- Dispute resolution – if you end up fighting over the contract, what happens then? Usually, a license agreement will be specific about how you resolve disputes. This includes, for example, an agreement to go into mediation, arbitration, or to bring all disputes in a certain city/state’s courts. This can avoid a fight about where to fight!
With all of this in mind, you’ve got the tools to start exploring the possibilities of licensing out your Escape Room intellectual property.
But, don’t get into it lightly. Have an attorney walk you through the process and draft a rock-solid license agreement for your business before you sign something you regret!
If you’d like help with this, contact me or set up a free consultation through my website here.
Escape Room Licensing FAQ
Is there a searchable database that provides contact information for music, movies, etc.?
For music, there are searchable databases that allow you to find the publisher. This is done through the various Performance Rights Organizations, such as:
Movies, games, and other intellectual property are more difficult. You may need to track down whoever has either produced or distributed the work, then check their website for business or other contact info.
Are there any guidelines as to what I should charge to license my escape room?
The market determines what intellectual property is worth.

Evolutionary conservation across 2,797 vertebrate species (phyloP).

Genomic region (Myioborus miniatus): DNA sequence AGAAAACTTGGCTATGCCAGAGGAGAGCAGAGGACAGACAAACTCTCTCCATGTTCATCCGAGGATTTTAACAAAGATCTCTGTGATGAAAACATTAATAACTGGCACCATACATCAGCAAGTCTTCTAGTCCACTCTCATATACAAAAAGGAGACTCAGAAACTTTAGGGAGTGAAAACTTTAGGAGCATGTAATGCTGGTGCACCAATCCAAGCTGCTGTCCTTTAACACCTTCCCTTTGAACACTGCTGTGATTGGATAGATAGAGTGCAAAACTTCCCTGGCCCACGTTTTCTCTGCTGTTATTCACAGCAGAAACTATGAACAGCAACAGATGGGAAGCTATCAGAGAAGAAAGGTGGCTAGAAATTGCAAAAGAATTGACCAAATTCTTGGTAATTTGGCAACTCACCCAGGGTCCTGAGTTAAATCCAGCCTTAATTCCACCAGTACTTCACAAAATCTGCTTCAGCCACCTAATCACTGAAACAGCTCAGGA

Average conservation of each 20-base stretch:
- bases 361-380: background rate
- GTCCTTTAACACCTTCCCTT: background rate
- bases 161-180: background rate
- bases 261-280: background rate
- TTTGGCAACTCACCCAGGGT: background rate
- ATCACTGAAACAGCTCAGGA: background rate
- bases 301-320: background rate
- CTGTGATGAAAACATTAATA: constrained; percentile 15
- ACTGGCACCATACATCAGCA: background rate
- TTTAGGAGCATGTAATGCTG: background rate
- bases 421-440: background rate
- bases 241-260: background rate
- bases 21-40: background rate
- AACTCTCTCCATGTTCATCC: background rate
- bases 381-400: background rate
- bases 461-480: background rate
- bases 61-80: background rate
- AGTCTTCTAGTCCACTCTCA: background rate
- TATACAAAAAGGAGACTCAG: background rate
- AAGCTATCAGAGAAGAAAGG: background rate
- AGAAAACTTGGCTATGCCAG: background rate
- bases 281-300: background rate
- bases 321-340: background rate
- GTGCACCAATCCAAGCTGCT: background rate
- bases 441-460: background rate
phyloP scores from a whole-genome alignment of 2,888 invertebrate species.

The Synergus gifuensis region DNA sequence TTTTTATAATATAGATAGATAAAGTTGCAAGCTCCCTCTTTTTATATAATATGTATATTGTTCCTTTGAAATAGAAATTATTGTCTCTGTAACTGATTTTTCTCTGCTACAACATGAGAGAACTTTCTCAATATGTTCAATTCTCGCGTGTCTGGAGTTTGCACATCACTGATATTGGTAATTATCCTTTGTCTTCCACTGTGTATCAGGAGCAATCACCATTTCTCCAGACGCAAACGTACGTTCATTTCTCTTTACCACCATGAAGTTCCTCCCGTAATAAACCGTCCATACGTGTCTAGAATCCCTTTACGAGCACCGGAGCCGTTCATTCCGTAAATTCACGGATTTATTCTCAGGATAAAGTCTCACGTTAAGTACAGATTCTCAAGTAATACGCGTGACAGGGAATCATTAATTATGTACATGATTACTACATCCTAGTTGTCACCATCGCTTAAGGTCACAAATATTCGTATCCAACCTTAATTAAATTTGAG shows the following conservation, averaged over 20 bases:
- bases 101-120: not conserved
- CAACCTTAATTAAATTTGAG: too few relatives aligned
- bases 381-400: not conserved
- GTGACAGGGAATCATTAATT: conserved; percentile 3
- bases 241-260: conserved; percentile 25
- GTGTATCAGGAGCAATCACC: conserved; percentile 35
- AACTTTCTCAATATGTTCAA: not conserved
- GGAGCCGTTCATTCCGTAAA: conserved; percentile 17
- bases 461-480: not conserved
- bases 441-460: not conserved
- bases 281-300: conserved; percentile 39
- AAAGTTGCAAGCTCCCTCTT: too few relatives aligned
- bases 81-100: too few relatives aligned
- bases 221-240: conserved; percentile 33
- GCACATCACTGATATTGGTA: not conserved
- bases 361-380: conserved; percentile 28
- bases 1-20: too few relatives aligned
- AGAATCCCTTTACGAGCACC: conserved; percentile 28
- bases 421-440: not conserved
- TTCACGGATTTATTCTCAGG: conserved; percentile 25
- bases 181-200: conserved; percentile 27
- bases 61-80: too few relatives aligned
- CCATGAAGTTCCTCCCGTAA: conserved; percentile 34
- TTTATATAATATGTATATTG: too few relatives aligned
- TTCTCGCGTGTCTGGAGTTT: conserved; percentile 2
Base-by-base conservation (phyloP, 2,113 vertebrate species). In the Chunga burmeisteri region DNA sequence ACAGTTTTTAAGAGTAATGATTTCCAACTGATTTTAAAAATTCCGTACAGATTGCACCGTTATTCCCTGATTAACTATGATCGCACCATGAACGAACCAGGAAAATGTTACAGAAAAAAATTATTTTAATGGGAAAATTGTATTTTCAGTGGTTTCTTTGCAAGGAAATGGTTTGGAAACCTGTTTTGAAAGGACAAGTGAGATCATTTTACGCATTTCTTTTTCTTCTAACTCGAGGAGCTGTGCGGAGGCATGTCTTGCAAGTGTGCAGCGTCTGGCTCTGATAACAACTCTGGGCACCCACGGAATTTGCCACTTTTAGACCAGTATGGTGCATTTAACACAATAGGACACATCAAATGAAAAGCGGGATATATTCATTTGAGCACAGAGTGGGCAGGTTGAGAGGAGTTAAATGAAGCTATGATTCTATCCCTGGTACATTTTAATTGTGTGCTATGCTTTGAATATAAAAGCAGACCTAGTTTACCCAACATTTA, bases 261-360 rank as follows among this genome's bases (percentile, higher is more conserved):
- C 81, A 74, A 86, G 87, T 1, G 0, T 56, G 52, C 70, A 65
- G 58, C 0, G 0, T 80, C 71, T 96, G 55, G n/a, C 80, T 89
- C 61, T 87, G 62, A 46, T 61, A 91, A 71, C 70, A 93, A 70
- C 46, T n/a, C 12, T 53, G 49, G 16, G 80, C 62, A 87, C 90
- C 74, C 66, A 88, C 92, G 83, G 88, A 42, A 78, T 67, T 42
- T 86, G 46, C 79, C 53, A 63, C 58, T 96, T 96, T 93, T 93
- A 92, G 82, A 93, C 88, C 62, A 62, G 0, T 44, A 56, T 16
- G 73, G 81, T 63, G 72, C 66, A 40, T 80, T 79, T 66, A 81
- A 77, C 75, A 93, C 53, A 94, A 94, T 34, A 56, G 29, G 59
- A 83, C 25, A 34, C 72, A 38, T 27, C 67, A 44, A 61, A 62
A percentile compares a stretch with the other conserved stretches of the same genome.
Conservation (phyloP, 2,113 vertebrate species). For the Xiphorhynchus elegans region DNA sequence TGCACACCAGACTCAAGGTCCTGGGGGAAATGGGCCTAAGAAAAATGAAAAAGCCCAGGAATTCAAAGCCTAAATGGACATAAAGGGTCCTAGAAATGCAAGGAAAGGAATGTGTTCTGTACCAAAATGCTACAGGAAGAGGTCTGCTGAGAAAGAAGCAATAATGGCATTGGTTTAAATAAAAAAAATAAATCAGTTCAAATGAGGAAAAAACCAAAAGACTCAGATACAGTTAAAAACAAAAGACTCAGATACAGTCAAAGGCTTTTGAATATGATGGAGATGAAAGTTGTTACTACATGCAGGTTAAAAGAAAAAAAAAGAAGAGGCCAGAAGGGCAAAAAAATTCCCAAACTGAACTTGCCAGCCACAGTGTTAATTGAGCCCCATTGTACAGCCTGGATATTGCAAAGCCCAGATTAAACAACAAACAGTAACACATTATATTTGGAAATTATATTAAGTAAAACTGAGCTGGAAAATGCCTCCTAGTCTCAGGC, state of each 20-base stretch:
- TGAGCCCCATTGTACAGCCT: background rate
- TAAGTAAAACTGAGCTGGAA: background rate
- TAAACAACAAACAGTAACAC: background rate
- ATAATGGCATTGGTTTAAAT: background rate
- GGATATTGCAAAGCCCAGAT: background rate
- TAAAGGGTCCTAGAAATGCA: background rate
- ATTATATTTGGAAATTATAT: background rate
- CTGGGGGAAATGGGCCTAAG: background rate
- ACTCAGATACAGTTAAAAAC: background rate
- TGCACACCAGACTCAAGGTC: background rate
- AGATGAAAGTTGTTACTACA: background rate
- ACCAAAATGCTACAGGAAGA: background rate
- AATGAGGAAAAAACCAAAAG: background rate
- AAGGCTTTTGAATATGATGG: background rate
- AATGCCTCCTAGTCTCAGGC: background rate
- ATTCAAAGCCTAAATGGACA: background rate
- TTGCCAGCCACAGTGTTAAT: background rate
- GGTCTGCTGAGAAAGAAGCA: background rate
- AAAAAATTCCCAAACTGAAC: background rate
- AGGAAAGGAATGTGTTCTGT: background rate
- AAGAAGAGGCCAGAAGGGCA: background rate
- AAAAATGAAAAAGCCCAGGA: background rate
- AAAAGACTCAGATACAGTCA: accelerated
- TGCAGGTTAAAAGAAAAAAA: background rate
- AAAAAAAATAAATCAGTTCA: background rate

So really, all you can do is check out what others are licensing their comparable IP for and generally match that. If you think you’re offering more or you have a certain degree of fame or goodwill in the industry, you can probably get away with charging more.
Similarly, if you’re new to the game, you may need to charge less to compete and gain an audience.
What should I expect to pay to use others’ licenses?
As with the last answer, it depends on what the current market is like.
You’re going to get the cheapest price for “commoditized” licenses, such as those who are offering their escape games to anyone who pays for it.
Most likely, you’re going to pay a one-time or annual fee for these licenses.
If you’re looking for exclusivity or more rights than the usual escape room license is offered for, then the price is going to go up.
For licenses to big-deal intellectual property, you may have to pay an up-front fee or a minimum guaranteed royalty each year.
Any country/region-specific brand licensing anomalies I should be aware of?
Not that I know of. I’m only licensed to practice law in the US, and generally, they’re going to allow you to agree to whatever terms you want to agree to.
Other countries may be different. Consult local legal counsel for those.